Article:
By Anthony J. Lockwood
Dear Desktop Engineering Reader:
COMSOL has just released online its collection of user presentations from its 2013 Multiphysics Conferences. It’s something that you can and probably should get immersed in. It’s that good. And you can get it at no charge.
If you’re not in the know, the COMSOL Conference has established itself as a leading event on multiphysics modeling and simulation. The great thing about attending this conference is that it’s like going to the Apple store on the day a new iPhone is released, but everyone is a multiphysics practitioner. Every fall, engineers, researchers, scientists and educators from all over the place descend upon some city to share in-depth technical papers and presentations about how they’re using COMSOL Multiphysics modeling and simulation to solve some sort of issue or to devise a new technology. There’s a vibrant poster area where you can literally have an ad hoc one-on-one session with some dude or dudette on what they’re investigating. In 2013, COMSOL Multiphysics users met in Boston, Bangalore, and Rotterdam. Pretty much all the technical content from those conferences is what you’ll find at the other end of today’s Check It Out link.
And I mean “all.” The 2013 COMSOL Conference User Presentations Collection is big. It offers more than 700 author-contributed presentations. The presentations are divided into some 20 broad topic areas such as AC/DC electromagnetics; acoustics and vibrations; batteries, fuel cells and electrochemical processes; computational fluid dynamics (CFD); chemical reaction engineering; heat transfer and phase change; micro-electro-mechanical systems (MEMS) and nanotechnology; optimization and inverse methods; particle tracing; plasma physics; radio frequency (RF) and microwave engineering; and structural mechanics and thermal stresses.
Accessing the presentations is child’s play: On the right of the Collection’s home page is a list of topics. Click on the one you want. A given topic area may have five presentations or 25 or more to choose from. So let’s say you click on the Microfluidics topic area. The first thing you see is a thumbnail description of what “microfluidics” means and a brief run down of the applications discussed in the section. In this example, that’s microfluidic devices and applications for flow meters, droplet focusing and cell separation.
Immediately below that is the list of titles with authors and their affiliations. Thirty-three titles are offered in this category. Click on a title and you get a synopsis of the presentation as well as your reading and downloading options. Most titles are presented with a cool image, enticing you to learn more. Read and download options range from the actual slide presentation to technical papers and from an abstract to a poster, depending upon the presentation. You can also share a link to the presentation on Facebook, Google+, LinkedIn or Twitter.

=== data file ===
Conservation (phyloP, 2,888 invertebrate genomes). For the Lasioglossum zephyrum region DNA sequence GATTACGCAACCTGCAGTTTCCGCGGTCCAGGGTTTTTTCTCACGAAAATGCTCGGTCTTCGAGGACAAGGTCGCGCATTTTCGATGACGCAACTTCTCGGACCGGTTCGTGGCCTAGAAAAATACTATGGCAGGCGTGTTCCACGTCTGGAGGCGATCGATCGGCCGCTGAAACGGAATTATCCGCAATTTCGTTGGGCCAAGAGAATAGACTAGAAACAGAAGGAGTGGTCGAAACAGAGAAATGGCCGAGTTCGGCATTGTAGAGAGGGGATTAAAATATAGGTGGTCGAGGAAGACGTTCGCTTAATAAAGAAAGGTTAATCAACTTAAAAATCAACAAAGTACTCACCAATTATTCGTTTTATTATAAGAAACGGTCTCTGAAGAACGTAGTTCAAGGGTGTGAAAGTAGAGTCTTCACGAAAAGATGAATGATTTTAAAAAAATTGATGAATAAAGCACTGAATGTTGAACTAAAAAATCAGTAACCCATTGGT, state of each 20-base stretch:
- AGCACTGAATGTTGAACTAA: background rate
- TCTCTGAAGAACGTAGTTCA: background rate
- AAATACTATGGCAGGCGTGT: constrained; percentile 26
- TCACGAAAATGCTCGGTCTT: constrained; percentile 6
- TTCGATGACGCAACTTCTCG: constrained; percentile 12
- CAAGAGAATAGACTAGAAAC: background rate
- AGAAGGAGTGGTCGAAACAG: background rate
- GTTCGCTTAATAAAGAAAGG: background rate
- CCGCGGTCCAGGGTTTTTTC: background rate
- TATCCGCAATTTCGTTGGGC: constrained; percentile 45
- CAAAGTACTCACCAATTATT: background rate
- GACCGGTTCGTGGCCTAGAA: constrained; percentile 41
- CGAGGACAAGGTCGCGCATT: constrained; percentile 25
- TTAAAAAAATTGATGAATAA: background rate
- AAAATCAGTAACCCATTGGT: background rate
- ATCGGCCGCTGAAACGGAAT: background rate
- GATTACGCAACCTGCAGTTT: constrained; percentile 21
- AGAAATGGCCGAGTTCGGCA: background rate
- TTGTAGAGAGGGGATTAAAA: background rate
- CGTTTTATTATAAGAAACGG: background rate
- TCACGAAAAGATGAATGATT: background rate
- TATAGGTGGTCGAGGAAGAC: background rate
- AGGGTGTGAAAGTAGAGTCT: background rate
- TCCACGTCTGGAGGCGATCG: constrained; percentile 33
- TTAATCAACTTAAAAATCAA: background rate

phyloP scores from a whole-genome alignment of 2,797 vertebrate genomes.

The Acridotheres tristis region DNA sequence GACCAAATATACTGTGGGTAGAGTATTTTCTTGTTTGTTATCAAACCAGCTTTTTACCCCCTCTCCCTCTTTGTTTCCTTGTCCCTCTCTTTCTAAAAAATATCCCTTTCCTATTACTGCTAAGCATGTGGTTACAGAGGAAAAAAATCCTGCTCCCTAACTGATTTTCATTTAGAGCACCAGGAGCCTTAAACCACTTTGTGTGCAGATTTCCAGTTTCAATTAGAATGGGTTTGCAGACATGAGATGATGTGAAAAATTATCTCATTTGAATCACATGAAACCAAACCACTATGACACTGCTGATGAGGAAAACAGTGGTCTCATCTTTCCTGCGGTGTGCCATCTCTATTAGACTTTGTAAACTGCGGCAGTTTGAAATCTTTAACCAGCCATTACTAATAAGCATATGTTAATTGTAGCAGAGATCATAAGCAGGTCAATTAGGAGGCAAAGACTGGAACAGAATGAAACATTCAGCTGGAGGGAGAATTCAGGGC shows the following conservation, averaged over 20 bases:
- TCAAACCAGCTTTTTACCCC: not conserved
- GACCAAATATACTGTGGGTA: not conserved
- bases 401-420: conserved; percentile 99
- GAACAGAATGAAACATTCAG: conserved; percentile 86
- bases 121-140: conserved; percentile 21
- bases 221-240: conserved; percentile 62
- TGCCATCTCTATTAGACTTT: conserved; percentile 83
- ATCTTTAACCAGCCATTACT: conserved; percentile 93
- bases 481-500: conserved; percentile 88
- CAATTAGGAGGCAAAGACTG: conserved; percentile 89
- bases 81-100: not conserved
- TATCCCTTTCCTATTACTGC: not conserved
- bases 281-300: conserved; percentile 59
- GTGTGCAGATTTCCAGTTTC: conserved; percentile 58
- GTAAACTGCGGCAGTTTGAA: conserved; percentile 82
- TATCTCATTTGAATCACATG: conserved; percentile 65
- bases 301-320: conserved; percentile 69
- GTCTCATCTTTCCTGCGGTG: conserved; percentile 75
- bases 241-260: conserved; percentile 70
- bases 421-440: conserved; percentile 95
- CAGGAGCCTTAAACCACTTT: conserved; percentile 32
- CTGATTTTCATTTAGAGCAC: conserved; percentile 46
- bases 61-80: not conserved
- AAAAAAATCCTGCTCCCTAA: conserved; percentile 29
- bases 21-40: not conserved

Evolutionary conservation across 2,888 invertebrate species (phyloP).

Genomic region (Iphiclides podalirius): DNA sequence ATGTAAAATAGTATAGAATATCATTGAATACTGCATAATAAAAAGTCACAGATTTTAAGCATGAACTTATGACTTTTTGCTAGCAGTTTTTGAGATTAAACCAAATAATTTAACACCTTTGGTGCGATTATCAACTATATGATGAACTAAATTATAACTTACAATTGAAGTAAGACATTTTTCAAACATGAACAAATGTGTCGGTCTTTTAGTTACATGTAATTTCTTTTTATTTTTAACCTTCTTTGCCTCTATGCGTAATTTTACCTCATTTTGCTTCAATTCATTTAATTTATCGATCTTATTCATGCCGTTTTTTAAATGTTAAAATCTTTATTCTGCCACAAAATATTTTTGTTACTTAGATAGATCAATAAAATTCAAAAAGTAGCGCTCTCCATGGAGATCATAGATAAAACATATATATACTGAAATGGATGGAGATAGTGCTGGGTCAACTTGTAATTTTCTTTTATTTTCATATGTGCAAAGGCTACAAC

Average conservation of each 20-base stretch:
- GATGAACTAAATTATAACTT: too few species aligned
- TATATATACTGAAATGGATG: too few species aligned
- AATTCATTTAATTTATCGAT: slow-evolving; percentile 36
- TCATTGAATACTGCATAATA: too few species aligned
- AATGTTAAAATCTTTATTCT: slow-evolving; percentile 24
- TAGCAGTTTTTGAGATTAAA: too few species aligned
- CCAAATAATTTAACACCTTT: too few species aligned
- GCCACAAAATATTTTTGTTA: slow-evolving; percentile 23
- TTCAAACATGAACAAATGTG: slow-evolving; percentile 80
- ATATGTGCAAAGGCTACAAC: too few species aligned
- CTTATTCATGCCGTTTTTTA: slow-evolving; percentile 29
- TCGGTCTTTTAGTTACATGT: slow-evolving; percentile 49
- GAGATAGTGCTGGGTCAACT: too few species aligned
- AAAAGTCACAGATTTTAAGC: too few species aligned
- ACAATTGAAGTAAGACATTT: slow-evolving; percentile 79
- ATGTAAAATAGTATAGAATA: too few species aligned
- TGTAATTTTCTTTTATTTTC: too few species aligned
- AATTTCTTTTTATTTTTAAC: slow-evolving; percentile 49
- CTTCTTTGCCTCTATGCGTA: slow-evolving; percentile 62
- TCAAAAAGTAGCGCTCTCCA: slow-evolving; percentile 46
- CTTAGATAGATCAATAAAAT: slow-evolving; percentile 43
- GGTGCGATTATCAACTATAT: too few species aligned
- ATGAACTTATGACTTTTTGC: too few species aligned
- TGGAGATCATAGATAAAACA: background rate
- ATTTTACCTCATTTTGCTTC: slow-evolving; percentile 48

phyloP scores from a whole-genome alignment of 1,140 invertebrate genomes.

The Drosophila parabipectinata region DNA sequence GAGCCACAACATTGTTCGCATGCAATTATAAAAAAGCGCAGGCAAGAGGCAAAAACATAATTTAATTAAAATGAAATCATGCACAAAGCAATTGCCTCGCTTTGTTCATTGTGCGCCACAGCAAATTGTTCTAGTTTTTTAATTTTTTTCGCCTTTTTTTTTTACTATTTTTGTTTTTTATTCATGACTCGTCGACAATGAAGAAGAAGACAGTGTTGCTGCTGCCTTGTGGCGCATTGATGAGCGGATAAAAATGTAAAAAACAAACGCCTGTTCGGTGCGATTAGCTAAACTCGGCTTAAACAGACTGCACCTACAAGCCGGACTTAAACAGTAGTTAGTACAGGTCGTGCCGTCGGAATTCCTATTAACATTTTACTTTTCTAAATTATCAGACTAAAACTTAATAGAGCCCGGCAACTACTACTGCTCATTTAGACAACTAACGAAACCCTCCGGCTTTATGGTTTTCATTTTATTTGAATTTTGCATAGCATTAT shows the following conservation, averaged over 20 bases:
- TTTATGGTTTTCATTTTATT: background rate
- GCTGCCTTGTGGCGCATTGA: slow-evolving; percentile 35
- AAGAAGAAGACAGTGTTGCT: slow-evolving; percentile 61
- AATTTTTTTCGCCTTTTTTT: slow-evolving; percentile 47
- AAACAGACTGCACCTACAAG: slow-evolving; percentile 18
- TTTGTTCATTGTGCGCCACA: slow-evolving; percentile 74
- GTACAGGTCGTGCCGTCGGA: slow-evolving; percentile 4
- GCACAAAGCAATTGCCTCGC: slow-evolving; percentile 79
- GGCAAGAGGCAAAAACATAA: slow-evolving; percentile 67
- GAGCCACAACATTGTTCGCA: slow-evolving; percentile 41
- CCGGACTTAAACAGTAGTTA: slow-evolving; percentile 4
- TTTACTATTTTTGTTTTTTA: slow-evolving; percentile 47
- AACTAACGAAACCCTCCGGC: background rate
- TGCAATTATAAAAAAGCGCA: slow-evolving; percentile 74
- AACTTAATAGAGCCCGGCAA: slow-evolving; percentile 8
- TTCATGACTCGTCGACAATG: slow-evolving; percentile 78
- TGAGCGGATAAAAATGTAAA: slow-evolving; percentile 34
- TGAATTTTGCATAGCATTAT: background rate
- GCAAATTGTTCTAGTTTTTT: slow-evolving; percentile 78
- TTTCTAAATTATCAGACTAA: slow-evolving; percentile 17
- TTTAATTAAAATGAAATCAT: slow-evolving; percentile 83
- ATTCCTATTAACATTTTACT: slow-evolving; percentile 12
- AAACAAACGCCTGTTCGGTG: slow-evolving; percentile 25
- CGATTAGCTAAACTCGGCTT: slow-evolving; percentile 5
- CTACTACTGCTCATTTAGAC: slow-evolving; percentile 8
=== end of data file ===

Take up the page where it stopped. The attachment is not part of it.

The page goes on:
The full topic list is always available up on the top right as you browse titles. The site also has a search mechanism, so you can use your own keywords like silicon or Oak Ridge to hone in on something or someone.
A riff about delivery: COMSOL switched from CD- to web-based delivery of its annual collection of user presentations last year. The CD had been a worldwide sensation — hundreds of thousands of them were distributed. And it’s obvious to see why it was such a hit: It was packed with terrific, fascinating, fun and inspiring information. But, in the end, it was a CD with all its faults, its data limitations and its irritating habit of getting lost in the debris on your desktop.
The web edition of the COMSOL Conference user presentations is as great an advance over the CD format as was the advance from glass to squeeze bottles of ketchup. The 2013 version of the COMSOL Conference User Presentations Collection builds off of last year’s successful start to be even easier to use and enjoy. The depth and breadth of the content you’ll discover in the COMSOL Conference User Presentations Collection is unparalleled and far exceeds that of any CD. You’re going to get engrossed in this information. It’s that much fun. Hit today’s Check it Out link and give it a go.
Thanks, Pal. – Lockwood
Anthony J. Lockwood
Editor at Large